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Prisons in the Late Ottoman EmpireMicrocosms of Modernity$
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Kent F. Schull

Print publication date: 2014

Print ISBN-13: 9780748641734

Published to Edinburgh Scholarship Online: January 2015

DOI: 10.3366/edinburgh/9780748641734.001.0001

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Prison Reform in the Late Ottoman Empire:The State’s Perspectives

Prison Reform in the Late Ottoman Empire:The State’s Perspectives

Chapter:
(p.42) 2 Prison Reform in the Late Ottoman Empire:The State’s Perspectives
Source:
Prisons in the Late Ottoman Empire
Author(s):

Kent F. Schull

Publisher:
Edinburgh University Press
DOI:10.3366/edinburgh/9780748641734.003.0003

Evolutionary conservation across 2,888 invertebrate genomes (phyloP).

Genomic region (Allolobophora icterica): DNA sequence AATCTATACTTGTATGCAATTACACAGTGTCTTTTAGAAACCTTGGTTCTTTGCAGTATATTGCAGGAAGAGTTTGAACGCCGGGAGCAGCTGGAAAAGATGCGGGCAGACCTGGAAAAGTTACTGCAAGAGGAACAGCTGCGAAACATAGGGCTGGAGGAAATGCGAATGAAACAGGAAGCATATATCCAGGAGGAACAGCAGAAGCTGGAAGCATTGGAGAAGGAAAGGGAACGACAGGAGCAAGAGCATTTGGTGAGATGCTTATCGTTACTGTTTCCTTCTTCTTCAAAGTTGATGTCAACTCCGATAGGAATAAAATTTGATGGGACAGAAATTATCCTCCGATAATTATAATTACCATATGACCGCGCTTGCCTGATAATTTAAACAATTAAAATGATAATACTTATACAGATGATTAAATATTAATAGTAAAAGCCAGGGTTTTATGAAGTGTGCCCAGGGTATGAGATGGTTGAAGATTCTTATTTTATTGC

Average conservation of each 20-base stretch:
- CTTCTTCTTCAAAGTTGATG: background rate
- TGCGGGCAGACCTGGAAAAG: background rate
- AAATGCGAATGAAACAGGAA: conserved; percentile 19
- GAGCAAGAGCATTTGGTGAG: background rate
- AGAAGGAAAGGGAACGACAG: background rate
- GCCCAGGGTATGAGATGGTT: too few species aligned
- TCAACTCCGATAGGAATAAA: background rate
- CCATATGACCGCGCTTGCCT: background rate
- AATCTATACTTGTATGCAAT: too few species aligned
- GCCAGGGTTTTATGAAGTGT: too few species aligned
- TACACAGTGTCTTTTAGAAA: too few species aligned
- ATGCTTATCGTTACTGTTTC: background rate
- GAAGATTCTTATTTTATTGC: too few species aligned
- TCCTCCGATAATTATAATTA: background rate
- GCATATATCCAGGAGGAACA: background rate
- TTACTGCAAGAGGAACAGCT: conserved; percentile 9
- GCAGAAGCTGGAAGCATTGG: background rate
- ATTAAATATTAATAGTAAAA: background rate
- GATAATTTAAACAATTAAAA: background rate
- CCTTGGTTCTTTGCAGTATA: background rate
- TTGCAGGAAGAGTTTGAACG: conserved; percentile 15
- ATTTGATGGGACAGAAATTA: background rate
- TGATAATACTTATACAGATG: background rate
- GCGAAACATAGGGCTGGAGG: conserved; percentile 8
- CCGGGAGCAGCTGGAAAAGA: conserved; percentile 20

Chapter Two consists of a general survey of Ottoman prison reform from the 1850s until the end of the empire (circa 1919) from a state-centric perspective. It pays particular attention to the development of programmes and policies, where they originated, the foundations they built for successive reforms, and how these reforms exemplify particular regime ideologies and world views. Woven throughout the chapter are six broad themes associated with Ottoman prison reform that include transformation through continuity and change as opposed to rupture, a focus by reformers on prisoner rehabilitation, administrative centralisation and governmentality, order and discipline, the creation and expansion of an Ottoman ‘nanny state’ in which the government increasingly assumes greater amounts of responsibility for the welfare of its population, and finally, the juxtaposition of prison reform with the reality of prison life. This chapter, therefore lays out the major topics of investigation that constitute the book’s remaining chapters.

Keywords:   governmentality, prison reform, state-centric perspective, nanny state, prisoner rehabilitation

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